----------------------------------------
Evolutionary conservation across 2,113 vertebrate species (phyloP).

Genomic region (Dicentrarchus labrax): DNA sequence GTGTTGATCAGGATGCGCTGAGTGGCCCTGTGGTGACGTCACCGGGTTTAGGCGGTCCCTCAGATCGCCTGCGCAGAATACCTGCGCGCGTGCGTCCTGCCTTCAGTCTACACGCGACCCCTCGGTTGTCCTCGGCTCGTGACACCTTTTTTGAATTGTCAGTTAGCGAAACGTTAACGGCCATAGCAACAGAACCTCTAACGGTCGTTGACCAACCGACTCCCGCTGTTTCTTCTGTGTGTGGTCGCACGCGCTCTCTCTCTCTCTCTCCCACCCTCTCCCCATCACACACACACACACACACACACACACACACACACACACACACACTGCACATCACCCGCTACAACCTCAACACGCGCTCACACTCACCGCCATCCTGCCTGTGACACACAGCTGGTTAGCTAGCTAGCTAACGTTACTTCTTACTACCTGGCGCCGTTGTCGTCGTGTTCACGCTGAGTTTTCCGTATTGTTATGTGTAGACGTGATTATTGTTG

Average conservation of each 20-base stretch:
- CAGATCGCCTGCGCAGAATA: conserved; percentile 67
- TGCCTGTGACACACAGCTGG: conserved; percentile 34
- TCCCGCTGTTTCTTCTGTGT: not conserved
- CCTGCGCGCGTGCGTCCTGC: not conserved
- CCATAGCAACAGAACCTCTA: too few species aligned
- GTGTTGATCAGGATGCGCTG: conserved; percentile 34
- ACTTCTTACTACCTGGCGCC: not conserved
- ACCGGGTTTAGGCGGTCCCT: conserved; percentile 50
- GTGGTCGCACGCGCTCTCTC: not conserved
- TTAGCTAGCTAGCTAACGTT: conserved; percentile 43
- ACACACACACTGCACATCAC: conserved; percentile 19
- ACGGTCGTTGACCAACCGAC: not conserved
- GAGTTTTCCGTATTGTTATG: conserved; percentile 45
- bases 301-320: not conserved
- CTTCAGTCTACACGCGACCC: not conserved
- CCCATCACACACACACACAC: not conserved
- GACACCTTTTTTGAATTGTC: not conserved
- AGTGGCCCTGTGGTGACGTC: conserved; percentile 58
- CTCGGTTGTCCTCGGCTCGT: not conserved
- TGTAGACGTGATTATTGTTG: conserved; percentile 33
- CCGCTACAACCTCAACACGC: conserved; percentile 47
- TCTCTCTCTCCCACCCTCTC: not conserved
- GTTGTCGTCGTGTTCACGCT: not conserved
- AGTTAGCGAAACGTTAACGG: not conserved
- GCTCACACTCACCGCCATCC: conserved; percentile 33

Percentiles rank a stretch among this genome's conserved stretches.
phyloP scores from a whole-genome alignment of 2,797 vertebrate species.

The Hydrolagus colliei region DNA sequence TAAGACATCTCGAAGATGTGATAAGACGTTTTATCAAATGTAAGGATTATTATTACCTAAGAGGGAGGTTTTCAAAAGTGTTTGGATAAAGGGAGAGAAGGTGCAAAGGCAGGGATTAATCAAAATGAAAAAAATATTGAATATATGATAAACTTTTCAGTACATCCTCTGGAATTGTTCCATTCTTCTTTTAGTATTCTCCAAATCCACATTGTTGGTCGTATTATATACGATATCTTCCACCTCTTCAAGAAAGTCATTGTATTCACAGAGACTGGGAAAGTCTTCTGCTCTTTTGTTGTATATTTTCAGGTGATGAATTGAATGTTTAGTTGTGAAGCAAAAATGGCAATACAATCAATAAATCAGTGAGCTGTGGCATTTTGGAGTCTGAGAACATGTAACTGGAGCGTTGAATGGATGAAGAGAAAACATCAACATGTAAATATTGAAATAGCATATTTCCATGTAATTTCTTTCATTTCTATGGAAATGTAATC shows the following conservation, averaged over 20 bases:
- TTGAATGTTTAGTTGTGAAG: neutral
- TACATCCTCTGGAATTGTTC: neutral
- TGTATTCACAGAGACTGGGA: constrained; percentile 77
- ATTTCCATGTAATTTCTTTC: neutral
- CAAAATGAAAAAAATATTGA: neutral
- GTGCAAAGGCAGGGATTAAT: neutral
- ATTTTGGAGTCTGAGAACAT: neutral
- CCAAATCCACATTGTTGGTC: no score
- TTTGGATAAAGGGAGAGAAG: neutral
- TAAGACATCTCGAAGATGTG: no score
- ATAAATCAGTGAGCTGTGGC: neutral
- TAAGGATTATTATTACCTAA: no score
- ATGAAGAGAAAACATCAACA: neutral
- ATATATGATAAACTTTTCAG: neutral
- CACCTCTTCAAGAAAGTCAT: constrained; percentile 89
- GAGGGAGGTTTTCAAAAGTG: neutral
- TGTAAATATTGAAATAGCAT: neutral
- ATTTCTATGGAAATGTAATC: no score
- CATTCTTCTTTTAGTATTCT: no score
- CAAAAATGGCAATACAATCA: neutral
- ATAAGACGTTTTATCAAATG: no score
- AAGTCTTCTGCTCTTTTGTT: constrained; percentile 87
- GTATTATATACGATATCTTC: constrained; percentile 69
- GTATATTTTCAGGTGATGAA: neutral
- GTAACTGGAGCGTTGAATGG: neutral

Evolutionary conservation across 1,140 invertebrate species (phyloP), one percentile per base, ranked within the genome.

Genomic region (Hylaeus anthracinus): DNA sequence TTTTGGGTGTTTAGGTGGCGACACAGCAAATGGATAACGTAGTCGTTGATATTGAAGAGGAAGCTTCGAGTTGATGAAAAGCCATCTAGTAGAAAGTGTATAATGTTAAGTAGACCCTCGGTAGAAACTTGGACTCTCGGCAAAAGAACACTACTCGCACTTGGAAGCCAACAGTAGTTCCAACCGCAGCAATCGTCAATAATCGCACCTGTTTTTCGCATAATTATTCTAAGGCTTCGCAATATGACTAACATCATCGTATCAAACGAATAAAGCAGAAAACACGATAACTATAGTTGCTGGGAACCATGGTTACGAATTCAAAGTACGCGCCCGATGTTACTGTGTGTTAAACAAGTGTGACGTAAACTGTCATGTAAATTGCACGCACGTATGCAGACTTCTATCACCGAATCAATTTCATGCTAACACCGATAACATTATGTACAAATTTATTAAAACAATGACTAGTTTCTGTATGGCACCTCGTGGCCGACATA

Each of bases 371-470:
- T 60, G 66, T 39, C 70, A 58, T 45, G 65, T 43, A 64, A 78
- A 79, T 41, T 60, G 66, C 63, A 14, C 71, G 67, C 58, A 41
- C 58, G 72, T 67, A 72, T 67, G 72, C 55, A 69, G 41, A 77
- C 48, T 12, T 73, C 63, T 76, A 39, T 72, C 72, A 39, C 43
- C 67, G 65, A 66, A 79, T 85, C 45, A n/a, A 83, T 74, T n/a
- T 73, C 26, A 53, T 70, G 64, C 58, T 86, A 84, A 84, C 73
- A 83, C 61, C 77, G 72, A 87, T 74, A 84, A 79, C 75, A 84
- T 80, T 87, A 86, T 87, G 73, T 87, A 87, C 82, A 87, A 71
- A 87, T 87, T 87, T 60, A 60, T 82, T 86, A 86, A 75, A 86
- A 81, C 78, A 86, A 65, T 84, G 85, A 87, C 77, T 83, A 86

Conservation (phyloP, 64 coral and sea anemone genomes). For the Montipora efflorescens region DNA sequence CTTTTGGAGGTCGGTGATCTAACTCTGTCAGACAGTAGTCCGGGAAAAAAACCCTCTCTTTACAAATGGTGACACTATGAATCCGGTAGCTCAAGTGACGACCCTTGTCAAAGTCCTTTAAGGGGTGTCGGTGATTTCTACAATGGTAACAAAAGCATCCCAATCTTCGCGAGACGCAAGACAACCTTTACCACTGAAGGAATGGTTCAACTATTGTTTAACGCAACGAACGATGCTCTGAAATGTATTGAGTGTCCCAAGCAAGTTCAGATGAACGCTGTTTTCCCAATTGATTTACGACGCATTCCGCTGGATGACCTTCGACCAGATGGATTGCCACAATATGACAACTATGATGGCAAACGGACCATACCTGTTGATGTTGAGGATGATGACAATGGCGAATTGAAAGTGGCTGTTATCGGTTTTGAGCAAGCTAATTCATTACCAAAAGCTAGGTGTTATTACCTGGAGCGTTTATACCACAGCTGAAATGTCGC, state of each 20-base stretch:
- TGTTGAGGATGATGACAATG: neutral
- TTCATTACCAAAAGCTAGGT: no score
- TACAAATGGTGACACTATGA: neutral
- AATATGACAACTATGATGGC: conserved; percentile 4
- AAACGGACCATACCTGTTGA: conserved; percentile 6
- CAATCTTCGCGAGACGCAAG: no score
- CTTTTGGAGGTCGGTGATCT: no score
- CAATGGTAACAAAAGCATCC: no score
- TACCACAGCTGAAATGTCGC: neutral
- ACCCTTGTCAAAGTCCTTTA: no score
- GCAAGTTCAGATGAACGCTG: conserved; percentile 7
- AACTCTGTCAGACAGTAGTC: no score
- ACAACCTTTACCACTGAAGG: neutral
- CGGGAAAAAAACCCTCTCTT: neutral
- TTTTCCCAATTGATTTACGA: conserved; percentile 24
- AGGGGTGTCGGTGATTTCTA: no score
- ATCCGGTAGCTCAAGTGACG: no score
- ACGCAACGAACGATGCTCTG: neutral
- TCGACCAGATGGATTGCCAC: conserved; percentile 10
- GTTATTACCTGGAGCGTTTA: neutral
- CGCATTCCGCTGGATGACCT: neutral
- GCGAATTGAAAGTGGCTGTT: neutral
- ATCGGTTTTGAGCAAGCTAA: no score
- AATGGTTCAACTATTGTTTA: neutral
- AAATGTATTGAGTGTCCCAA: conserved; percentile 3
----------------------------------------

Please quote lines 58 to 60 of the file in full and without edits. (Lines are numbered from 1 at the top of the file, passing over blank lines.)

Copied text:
Genomic region (Hylaeus anthracinus): DNA sequence TTTTGGGTGTTTAGGTGGCGACACAGCAAATGGATAACGTAGTCGTTGATATTGAAGAGGAAGCTTCGAGTTGATGAAAAGCCATCTAGTAGAAAGTGTATAATGTTAAGTAGACCCTCGGTAGAAACTTGGACTCTCGGCAAAAGAACACTACTCGCACTTGGAAGCCAACAGTAGTTCCAACCGCAGCAATCGTCAATAATCGCACCTGTTTTTCGCATAATTATTCTAAGGCTTCGCAATATGACTAACATCATCGTATCAAACGAATAAAGCAGAAAACACGATAACTATAGTTGCTGGGAACCATGGTTACGAATTCAAAGTACGCGCCCGATGTTACTGTGTGTTAAACAAGTGTGACGTAAACTGTCATGTAAATTGCACGCACGTATGCAGACTTCTATCACCGAATCAATTTCATGCTAACACCGATAACATTATGTACAAATTTATTAAAACAATGACTAGTTTCTGTATGGCACCTCGTGGCCGACATA

Each of bases 371-470:
- T 60, G 66, T 39, C 70, A 58, T 45, G 65, T 43, A 64, A 78